Become Familiar with VTE Treatment and Anticoagulation Management

Pharmacy Practice in Focus: Health SystemsSeptember 2021
Volume 10
Issue 5

Pharmacists should stay knowledgeable about recommendations and evidence related to therapies.

The American College of Chest Physicians (CHEST) has been developing and publishing guidelines related to venous thromboembolism (VTE) management for more than 30 years.

These clinical practice recommendations guide clinicians and physicians through the prophylaxis and treatment of VTE by covering aspects from initial management through secondary prevention and risk reduction of postthrombotic syndrome.

CHEST's most recent publication, the 10th edition of the Antithrombotic Guideline, contains updated recommendations on 12 topics that were in the ninth edition and addresses 3 new topics.1,2 These new guidelines also contain 4 new guidance statements that did not appear in the ninth edition (2012) or first update (2016), and 8 statements have been substantially modified in recent years because of new evidence.1-3

VTE Overview

VTE is a common condition in which a blood clot forms in a vein, dislodges, and then travels in the blood.4,5 It is the third-leading vascular diagnosis after heart attack and stroke, affecting more than 900,000 Americans each year, and is associated with considerable morbidity and mortality.6 There are 2 types.4,6,7

Deep vein thrombosis (DVT) is the result of thrombus formation in a deep vein, most commonly in the lower extremities. Pulmonary embolism (PE) occurs when a thrombus dislodges from a vein and travels to the heart and then to a lung, completely or partially occluding the pulmonary artery or its branches.

The most common triggers for VTE are cancer, hip or leg fracture, hospitalization, immobilization, and surgery. In women, pregnancy and the use of hormones such as estrogen or oral contraceptives for menopause symptoms can also play a role.4,7

Certain groups are at higher risk for clotting, including individuals older than 40 years, with risk doubling each subsequent decade; people with antiphospholipid antibody syndrome, cancer, polycythemia vera, or autoimmune disorders such as lupus; and those who are obese or overweight.7 Genetic causes of excessive blood clotting are also important. Inherited traits such as antithrombin deficiency, factor V Leiden, or protein C or S deficiency can contribute to a hypercoagulable state.7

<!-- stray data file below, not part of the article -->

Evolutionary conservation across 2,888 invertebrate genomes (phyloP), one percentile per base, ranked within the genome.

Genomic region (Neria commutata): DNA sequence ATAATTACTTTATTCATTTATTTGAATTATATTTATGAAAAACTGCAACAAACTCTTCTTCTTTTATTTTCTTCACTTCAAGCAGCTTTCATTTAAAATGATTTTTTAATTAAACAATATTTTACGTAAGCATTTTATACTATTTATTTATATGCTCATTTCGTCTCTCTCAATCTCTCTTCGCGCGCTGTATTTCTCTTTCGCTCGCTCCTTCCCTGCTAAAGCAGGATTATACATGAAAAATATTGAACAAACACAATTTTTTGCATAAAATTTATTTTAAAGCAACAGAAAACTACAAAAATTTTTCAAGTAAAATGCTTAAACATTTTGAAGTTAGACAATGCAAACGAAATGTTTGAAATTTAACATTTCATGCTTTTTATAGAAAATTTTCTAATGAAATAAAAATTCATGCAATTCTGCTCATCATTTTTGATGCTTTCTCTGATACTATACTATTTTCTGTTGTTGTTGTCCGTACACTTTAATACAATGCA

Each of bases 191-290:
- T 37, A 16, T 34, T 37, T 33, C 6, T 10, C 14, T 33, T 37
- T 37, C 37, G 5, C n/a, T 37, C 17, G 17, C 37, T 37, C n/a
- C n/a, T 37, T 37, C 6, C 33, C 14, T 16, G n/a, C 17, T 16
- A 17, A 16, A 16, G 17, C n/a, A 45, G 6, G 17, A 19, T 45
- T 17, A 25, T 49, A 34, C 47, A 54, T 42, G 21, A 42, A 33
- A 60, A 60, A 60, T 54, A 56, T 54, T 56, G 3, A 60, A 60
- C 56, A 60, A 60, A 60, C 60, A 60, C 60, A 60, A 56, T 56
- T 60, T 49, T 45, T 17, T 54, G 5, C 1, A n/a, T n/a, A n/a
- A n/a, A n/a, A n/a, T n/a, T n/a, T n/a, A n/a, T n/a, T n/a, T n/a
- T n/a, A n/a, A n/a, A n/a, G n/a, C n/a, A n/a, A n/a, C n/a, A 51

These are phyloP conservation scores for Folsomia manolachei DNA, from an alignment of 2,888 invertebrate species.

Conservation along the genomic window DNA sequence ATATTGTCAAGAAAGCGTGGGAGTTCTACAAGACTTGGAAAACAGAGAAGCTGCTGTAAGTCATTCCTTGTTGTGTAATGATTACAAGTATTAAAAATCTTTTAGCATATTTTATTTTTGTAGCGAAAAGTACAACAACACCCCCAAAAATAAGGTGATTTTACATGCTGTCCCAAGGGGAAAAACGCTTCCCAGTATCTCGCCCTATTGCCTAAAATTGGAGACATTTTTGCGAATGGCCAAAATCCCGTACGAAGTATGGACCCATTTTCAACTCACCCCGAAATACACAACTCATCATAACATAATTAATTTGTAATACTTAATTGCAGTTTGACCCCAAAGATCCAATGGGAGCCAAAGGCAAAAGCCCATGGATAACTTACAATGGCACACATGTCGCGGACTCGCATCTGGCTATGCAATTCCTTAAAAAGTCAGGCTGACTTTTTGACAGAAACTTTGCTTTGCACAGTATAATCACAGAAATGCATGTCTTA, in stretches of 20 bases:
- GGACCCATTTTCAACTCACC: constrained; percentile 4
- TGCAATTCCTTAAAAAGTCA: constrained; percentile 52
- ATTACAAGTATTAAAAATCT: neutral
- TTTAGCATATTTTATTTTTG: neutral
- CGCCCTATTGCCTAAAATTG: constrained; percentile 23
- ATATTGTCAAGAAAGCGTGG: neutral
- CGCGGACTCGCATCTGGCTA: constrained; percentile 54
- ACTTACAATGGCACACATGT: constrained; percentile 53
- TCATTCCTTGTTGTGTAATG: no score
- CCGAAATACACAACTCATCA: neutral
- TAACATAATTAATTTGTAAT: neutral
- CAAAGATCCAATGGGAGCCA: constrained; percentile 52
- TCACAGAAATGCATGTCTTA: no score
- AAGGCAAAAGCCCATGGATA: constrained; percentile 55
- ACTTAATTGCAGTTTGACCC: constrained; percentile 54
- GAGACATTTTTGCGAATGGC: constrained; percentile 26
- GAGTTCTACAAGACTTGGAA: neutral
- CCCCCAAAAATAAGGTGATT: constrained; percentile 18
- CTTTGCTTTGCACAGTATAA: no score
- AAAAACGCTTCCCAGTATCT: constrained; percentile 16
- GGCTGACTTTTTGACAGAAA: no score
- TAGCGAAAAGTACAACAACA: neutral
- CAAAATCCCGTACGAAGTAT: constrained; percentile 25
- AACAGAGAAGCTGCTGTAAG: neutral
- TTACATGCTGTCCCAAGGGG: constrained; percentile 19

The mainstay of therapy for VTE is anti-coagulation, provided there is no contraindication. Following initial anticoagulation, patients with DVT or PE usually continue anticoagulation for a period to prevent embolism, future recurrences, and thrombosis-related death.5,6

In the CHEST guidelines, treatment recommendations are graded as strong (grade 1) and weak (grade 2) based on the level of high-quality (grade A), medium-quality (grade B), or low-quality (grade C) evidence.

The 13 strong recommendations in the 10th edition include the following:

  • In patients with acute DVT of the leg, guidelines recommend against the use of an inferior vena cava (IVC) filter in addition to anticoagulants.
  • In patients with acute isolated distal DVT of the leg managed with anticoagulation, the recommendation is to use the same anticoagulant regimen as for patients with acute proximal DVT.
  • In patients with cerebral venous sinus thrombosis, the recommendation is to use anticoagulation therapy for at least the treatment phase (first 3 months) over no anticoagulant therapy.